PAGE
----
In 2010, I read Dr. Philip Pallister’s memoirs about his life in Boulder, Montana. As a small town general practitioner, as the doctor for the state’s institution for people with disabilities, and as a clinical practitioner who became immersed in the field of genetics, his story captivated me and I began to wonder more. This began my exciting new research project on his life and Montana’s care of people with disabilities from the state’s creation of the School for the Deaf, Blind, and “Feeble-Minded” in 1893 to the present. I have since spent time in Boulder talking with Dr. Pallister, touring the institution, and visiting the Boulder Heritage Center. I have also done research at the state historical society and conducted numerous interviews. For Dr. Pallister’s story, see my article, “‘We Had to Start Treating Them as Human Beings’: Dr. Philip Pallister, Clinical Genetics and the Montana State Training School, 1940s-1970s” in Montana: Magazine of Western History, 2017.
I am now in the process of writing a book on the state institution, clinical and research genetics, eugenics, and the role of physicians, administrators, politicians, parents, and citizen groups in changing understandings, laws, policies and practices. I track the shift from institutionalization, forced sterilization, silence and shame in the first half of the century to deinstitutionalization, parental organizations, special education, Special Olympics, and a growing recognition of the rights and responsibilities of individuals with disabilities in the second half. I situate Montana’s story in the larger national context, by examining the doctor’s role in the field of genetics and the state’s role in the disability rights movement of the late twentieth century. Ultimately, the work will contribute to the relatively new and growing literature on the history of disabilities within American culture in the last half of the twentieth century by zeroing in on the West, and Montana in particular.
My work on Montana builds on my previous book, A More Perfect Union: Holistic Worldviews and the Transformation of American Culture after World War II.This monograph uncovers a strong communal, holistic, and often utopian sensibility in American society that both challenged the logic of the Cold War and contributed to the twentieth century’s most powerful social movements from civil rights to environmentalism to the counterculture. I illustrate this through a careful analysis of individuals who embraced and articulated a holistic vision of the world and put it into practice in their various places of work: nature writer and zoologist Rachel Carson; structural engineer R. Buckminster Fuller; civil rights leader Martin Luther King, Jr.; humanistic psychologist Abraham Maslow; and Jesuit priest and paleontologist Pierre Teilhard de Chardin. It ends with a chapter on the Esalen Institute in California, a Western place where holistic understandings and practices took hold.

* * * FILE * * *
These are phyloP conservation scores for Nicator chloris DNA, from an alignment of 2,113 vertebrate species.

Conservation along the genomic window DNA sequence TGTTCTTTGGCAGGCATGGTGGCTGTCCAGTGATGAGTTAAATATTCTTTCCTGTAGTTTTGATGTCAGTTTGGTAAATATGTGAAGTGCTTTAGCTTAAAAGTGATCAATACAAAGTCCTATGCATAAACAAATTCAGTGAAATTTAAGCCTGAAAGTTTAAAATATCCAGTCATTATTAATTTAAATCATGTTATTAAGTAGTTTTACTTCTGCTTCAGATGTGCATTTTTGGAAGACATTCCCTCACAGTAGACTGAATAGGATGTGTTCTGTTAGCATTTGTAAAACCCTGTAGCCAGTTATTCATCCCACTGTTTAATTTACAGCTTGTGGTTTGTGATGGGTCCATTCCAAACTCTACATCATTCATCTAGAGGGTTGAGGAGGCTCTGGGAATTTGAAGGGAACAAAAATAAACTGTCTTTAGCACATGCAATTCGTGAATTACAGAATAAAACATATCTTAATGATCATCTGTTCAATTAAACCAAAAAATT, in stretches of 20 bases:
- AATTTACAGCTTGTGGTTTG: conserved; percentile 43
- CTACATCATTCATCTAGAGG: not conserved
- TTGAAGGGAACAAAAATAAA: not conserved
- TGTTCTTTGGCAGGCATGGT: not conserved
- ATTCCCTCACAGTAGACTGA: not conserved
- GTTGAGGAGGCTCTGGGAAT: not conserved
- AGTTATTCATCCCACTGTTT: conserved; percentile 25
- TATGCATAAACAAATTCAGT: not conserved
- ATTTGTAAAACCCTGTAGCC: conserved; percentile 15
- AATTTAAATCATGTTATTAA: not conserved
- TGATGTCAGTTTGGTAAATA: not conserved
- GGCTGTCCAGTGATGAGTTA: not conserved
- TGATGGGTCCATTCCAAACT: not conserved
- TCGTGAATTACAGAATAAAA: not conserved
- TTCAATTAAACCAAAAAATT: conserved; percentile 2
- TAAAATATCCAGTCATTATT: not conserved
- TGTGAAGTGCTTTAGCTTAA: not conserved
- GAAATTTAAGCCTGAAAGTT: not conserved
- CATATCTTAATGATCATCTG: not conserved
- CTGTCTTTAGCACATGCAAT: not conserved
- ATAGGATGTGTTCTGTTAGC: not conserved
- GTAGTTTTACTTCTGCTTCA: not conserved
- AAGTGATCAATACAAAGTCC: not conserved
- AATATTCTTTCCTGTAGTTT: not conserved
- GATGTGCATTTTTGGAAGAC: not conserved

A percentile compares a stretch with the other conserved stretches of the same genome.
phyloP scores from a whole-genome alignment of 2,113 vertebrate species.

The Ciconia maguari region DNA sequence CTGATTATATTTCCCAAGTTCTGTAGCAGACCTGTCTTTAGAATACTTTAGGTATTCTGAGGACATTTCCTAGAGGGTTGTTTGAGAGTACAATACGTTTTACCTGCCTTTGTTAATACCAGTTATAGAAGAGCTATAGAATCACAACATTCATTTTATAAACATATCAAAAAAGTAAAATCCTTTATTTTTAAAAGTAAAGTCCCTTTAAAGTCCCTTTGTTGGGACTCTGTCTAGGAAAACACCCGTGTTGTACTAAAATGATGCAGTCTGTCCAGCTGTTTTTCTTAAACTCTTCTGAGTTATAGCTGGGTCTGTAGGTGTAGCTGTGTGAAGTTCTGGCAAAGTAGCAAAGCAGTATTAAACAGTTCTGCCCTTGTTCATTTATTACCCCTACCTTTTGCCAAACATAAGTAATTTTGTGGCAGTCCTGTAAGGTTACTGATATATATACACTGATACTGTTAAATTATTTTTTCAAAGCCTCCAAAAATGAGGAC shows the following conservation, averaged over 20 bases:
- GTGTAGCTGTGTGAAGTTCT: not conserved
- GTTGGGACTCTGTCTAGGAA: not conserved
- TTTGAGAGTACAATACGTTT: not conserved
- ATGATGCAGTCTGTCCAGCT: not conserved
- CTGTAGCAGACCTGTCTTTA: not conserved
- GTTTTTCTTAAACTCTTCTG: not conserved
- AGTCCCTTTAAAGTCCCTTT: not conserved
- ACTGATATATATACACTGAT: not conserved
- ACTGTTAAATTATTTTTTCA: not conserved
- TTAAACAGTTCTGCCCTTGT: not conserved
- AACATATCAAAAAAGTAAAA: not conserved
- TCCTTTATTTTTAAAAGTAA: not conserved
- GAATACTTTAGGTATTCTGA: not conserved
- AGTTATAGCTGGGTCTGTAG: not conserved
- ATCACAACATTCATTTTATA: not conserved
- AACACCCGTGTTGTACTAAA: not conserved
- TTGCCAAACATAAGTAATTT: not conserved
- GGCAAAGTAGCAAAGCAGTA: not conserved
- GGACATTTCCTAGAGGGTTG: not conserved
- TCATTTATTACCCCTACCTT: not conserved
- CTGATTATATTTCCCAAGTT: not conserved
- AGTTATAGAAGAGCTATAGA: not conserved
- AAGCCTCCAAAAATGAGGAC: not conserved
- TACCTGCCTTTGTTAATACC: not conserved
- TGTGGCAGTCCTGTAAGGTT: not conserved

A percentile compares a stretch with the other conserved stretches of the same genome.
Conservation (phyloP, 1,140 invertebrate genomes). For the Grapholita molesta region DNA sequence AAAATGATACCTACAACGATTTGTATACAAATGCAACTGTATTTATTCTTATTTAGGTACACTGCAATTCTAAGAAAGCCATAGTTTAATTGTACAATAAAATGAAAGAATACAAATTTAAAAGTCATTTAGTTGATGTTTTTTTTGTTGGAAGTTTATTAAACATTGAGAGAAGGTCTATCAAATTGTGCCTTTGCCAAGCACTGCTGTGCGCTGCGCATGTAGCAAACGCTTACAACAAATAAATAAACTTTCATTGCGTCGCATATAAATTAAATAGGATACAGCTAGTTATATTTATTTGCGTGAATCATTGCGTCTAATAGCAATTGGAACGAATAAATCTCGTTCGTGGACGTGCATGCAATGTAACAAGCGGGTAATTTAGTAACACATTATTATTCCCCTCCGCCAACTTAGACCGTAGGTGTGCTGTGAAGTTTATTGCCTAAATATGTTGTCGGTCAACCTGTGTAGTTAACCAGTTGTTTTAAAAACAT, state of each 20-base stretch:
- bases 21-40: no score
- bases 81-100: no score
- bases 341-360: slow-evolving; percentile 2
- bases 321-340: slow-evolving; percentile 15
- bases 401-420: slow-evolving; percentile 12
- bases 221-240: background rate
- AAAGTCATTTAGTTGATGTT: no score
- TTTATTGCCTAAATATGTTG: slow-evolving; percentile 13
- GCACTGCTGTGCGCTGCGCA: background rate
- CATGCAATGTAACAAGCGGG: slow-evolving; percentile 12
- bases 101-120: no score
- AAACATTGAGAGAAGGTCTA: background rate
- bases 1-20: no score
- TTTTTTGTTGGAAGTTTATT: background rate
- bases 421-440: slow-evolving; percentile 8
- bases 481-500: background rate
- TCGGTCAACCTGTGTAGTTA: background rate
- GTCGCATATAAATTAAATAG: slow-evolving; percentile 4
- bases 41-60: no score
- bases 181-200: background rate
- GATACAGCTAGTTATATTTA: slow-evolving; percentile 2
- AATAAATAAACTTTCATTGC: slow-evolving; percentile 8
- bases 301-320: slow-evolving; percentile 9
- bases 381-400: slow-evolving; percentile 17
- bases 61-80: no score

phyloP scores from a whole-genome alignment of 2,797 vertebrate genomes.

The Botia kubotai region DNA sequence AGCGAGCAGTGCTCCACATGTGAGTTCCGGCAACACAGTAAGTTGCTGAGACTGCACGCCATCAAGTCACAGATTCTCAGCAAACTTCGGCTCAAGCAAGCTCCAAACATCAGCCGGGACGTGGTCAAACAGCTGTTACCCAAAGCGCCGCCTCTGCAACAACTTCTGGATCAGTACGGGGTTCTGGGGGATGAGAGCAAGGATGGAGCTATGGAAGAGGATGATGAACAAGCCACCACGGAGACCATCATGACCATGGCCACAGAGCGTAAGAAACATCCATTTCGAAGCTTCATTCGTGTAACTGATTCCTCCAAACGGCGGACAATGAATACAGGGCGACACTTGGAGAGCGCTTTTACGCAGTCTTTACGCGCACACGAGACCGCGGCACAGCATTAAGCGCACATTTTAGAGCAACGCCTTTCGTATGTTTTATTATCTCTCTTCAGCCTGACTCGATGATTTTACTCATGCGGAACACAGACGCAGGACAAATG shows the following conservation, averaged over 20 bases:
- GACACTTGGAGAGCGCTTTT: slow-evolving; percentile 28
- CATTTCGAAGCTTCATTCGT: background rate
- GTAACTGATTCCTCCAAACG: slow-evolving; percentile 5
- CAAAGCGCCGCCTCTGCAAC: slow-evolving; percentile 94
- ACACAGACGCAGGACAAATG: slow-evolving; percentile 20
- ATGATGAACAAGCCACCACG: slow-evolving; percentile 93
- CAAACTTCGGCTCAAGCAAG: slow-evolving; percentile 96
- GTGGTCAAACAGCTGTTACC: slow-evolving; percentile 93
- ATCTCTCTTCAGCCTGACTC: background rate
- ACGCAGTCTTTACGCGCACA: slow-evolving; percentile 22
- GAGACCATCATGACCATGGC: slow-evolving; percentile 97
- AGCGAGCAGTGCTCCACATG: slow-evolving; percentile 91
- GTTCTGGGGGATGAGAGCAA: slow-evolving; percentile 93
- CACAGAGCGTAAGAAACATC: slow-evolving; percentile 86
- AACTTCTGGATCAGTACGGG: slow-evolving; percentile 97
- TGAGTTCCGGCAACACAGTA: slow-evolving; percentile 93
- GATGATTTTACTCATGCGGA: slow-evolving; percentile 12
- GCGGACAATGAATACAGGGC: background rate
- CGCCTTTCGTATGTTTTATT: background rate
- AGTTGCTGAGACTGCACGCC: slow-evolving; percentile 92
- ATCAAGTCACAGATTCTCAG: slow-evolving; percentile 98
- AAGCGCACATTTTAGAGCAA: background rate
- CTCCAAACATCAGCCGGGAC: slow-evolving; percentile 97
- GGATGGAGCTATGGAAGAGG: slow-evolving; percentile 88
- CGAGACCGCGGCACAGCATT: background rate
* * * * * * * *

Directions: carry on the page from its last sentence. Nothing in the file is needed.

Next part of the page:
A More Perfect Union: Holistic Worldviews and the Transformation of American Culture after World War II. New York: Oxford University Press, 2010. Paperback edition, 2012.
“We Had to Start Treating Them as Human Beings: Dr. Philip Pallister, Clinical Genetics, and the Montana State Training School, 1940s-1970s.” Montana: Magazine of Western History 67 (Spring 2017): 3-26.
“Hooked on Inquiry: History Labs in the Methods Course” The History Teacher 45 (August 2012): 23-35.
“From Corn Chips to Garbology: The Dynamics of Historical Inquiry,” with Stevan Kalmon, Peggy O’Neill-Jones, and Cynthia Stout. OAH Magazine of History 26 (July 2012): 13-18.
Teaching Nature, Culture, and History in the West: A Grand Canyon Multimedia Partnership,” with Paul Hirt, Journal of the West 49 (Summer 2010): 10-33.
“Contact, Encounter, and Exchange at Esalen: A Window onto Late Twentieth-Century American Spirituality,” Pacific Historical Review 77 (August 2008): 453-487.
Consulting Editor, “History Day,” Issue of the OAH Magazine of History 26 (July 2012). “National History Day and the Evolution of History Education,” Foreword to History Day Issue, OAH Magazine of History 26 (July 2012): 5-8.
“Coming to Manassas: Peace, War, and the Making of a Virginia Community.” A Historic Resource Study for the National Park Service. Brooklyn, NY: American Public History Laboratory, 2003, 187 pages.
“Laurel Grove School: Educating the First Generation Born into Freedom,” A Historic Study for the Laurel Grove School Association, Brooklyn, NY: American History Workshop, 2002, 41 pages.
The American Soul Rush: Esalen and the Rise of Spiritual Privilege (New York: New York University Press, 2012). Xii +207 pp. $30.00. Nova Religio: The Journal of Alternative and Emergent Religions (forthcoming 2014).
Understanding Jonestown and Peoples Temple. By Rebecca Moore. (Westport, Conn.: Praeger Press, 2009). xi + 179 pp. $34.95. Pacific Historical Review, 79 (Aug 2010): 474-75.
On the Edge of the Future: Esalen and the Evolution of American Culture. By Jeffrey Kripal and Glenn W. Shuck, editors. (Bloomington, Indiana University Press, 2005). xii +323 pp. $21.95), Pacific Historical Review 76 (Feb 2007): 141-143.
“Fuller, R. Buckminster, Jr. (1895–1983).” Macmillan Encyclopedia of Energy. Ed. John Zumerchik. 3 vols. New York: Macmillan Reference, 2001. Vol. 2: 534-537.
Carson, Rachel (1907-1964).” Macmillan Encyclopedia of Energy. Ed. John Zumerchik. 3 vols. New York: Macmillan Reference, 2001. Vol.1: 221-223.
I have presented my work at the conferences of the American Historical Association, American Environmental History, Arizona Historical Society, Arizona Council for Social Studies, Arizona Education, Montana Historical Society, Organization of American Historians, Pacific Coast Branch of the American Historical Association, Southwest Oral History, Teaching American History Grant Symposium, Virginia Council for Social Studies, Virginia Forum, and the Western History Association.